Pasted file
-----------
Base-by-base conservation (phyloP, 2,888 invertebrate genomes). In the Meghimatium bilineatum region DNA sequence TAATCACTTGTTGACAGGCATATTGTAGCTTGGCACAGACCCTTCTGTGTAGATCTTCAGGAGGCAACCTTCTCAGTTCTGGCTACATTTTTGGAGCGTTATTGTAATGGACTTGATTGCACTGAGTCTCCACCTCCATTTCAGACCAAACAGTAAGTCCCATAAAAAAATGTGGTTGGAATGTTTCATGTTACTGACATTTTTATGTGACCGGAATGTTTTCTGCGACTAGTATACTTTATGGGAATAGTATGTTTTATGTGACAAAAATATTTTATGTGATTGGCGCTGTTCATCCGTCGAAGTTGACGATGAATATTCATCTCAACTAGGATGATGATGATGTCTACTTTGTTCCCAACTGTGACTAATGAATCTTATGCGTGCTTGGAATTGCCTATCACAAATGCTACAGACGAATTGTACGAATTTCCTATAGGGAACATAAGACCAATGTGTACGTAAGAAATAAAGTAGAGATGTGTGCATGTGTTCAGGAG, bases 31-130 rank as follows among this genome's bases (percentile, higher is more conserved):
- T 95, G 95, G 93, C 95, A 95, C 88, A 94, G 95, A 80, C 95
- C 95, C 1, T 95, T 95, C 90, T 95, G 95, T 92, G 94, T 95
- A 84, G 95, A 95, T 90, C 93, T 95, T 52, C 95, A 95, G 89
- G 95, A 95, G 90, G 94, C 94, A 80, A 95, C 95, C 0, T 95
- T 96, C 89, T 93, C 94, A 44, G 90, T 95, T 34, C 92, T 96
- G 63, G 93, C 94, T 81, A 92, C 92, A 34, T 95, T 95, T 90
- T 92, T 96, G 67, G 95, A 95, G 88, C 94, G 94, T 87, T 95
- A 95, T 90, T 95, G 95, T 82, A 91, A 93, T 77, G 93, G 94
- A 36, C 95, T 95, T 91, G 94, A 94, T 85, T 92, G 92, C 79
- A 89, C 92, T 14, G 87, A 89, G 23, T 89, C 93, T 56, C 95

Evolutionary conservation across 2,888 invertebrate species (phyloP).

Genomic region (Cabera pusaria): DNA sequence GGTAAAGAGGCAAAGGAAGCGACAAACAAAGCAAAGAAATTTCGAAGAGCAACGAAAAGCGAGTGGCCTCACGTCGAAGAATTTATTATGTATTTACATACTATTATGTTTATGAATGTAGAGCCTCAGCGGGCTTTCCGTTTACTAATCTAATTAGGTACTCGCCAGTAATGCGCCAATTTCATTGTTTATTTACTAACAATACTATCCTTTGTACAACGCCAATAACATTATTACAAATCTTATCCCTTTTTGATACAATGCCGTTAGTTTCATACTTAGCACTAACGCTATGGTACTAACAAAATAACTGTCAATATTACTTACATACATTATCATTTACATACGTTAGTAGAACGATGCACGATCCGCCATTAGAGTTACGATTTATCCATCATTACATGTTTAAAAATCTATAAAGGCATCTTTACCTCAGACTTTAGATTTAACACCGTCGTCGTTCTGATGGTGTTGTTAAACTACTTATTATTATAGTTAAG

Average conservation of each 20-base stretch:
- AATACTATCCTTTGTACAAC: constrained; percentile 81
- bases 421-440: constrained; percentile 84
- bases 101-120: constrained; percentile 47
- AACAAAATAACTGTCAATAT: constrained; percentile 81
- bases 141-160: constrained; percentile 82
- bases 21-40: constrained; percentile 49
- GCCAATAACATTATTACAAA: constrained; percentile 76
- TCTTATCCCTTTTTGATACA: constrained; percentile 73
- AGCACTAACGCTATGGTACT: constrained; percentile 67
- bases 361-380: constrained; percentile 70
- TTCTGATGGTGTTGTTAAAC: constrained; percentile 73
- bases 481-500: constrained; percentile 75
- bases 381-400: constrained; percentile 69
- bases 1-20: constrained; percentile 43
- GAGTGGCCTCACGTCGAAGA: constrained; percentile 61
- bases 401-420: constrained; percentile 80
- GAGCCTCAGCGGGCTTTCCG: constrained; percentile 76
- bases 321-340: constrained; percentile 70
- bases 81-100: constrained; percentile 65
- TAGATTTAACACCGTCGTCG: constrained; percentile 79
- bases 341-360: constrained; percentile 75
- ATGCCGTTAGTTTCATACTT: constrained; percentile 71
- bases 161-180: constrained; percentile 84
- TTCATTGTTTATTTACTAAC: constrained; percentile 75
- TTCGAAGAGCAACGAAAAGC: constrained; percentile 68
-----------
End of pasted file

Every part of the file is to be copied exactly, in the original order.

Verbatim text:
Base-by-base conservation (phyloP, 2,888 invertebrate genomes). In the Meghimatium bilineatum region DNA sequence TAATCACTTGTTGACAGGCATATTGTAGCTTGGCACAGACCCTTCTGTGTAGATCTTCAGGAGGCAACCTTCTCAGTTCTGGCTACATTTTTGGAGCGTTATTGTAATGGACTTGATTGCACTGAGTCTCCACCTCCATTTCAGACCAAACAGTAAGTCCCATAAAAAAATGTGGTTGGAATGTTTCATGTTACTGACATTTTTATGTGACCGGAATGTTTTCTGCGACTAGTATACTTTATGGGAATAGTATGTTTTATGTGACAAAAATATTTTATGTGATTGGCGCTGTTCATCCGTCGAAGTTGACGATGAATATTCATCTCAACTAGGATGATGATGATGTCTACTTTGTTCCCAACTGTGACTAATGAATCTTATGCGTGCTTGGAATTGCCTATCACAAATGCTACAGACGAATTGTACGAATTTCCTATAGGGAACATAAGACCAATGTGTACGTAAGAAATAAAGTAGAGATGTGTGCATGTGTTCAGGAG, bases 31-130 rank as follows among this genome's bases (percentile, higher is more conserved):
- T 95, G 95, G 93, C 95, A 95, C 88, A 94, G 95, A 80, C 95
- C 95, C 1, T 95, T 95, C 90, T 95, G 95, T 92, G 94, T 95
- A 84, G 95, A 95, T 90, C 93, T 95, T 52, C 95, A 95, G 89
- G 95, A 95, G 90, G 94, C 94, A 80, A 95, C 95, C 0, T 95
- T 96, C 89, T 93, C 94, A 44, G 90, T 95, T 34, C 92, T 96
- G 63, G 93, C 94, T 81, A 92, C 92, A 34, T 95, T 95, T 90
- T 92, T 96, G 67, G 95, A 95, G 88, C 94, G 94, T 87, T 95
- A 95, T 90, T 95, G 95, T 82, A 91, A 93, T 77, G 93, G 94
- A 36, C 95, T 95, T 91, G 94, A 94, T 85, T 92, G 92, C 79
- A 89, C 92, T 14, G 87, A 89, G 23, T 89, C 93, T 56, C 95

Evolutionary conservation across 2,888 invertebrate species (phyloP).

Genomic region (Cabera pusaria): DNA sequence GGTAAAGAGGCAAAGGAAGCGACAAACAAAGCAAAGAAATTTCGAAGAGCAACGAAAAGCGAGTGGCCTCACGTCGAAGAATTTATTATGTATTTACATACTATTATGTTTATGAATGTAGAGCCTCAGCGGGCTTTCCGTTTACTAATCTAATTAGGTACTCGCCAGTAATGCGCCAATTTCATTGTTTATTTACTAACAATACTATCCTTTGTACAACGCCAATAACATTATTACAAATCTTATCCCTTTTTGATACAATGCCGTTAGTTTCATACTTAGCACTAACGCTATGGTACTAACAAAATAACTGTCAATATTACTTACATACATTATCATTTACATACGTTAGTAGAACGATGCACGATCCGCCATTAGAGTTACGATTTATCCATCATTACATGTTTAAAAATCTATAAAGGCATCTTTACCTCAGACTTTAGATTTAACACCGTCGTCGTTCTGATGGTGTTGTTAAACTACTTATTATTATAGTTAAG

Average conservation of each 20-base stretch:
- AATACTATCCTTTGTACAAC: constrained; percentile 81
- bases 421-440: constrained; percentile 84
- bases 101-120: constrained; percentile 47
- AACAAAATAACTGTCAATAT: constrained; percentile 81
- bases 141-160: constrained; percentile 82
- bases 21-40: constrained; percentile 49
- GCCAATAACATTATTACAAA: constrained; percentile 76
- TCTTATCCCTTTTTGATACA: constrained; percentile 73
- AGCACTAACGCTATGGTACT: constrained; percentile 67
- bases 361-380: constrained; percentile 70
- TTCTGATGGTGTTGTTAAAC: constrained; percentile 73
- bases 481-500: constrained; percentile 75
- bases 381-400: constrained; percentile 69
- bases 1-20: constrained; percentile 43
- GAGTGGCCTCACGTCGAAGA: constrained; percentile 61
- bases 401-420: constrained; percentile 80
- GAGCCTCAGCGGGCTTTCCG: constrained; percentile 76
- bases 321-340: constrained; percentile 70
- bases 81-100: constrained; percentile 65
- TAGATTTAACACCGTCGTCG: constrained; percentile 79
- bases 341-360: constrained; percentile 75
- ATGCCGTTAGTTTCATACTT: constrained; percentile 71
- bases 161-180: constrained; percentile 84
- TTCATTGTTTATTTACTAAC: constrained; percentile 75
- TTCGAAGAGCAACGAAAAGC: constrained; percentile 68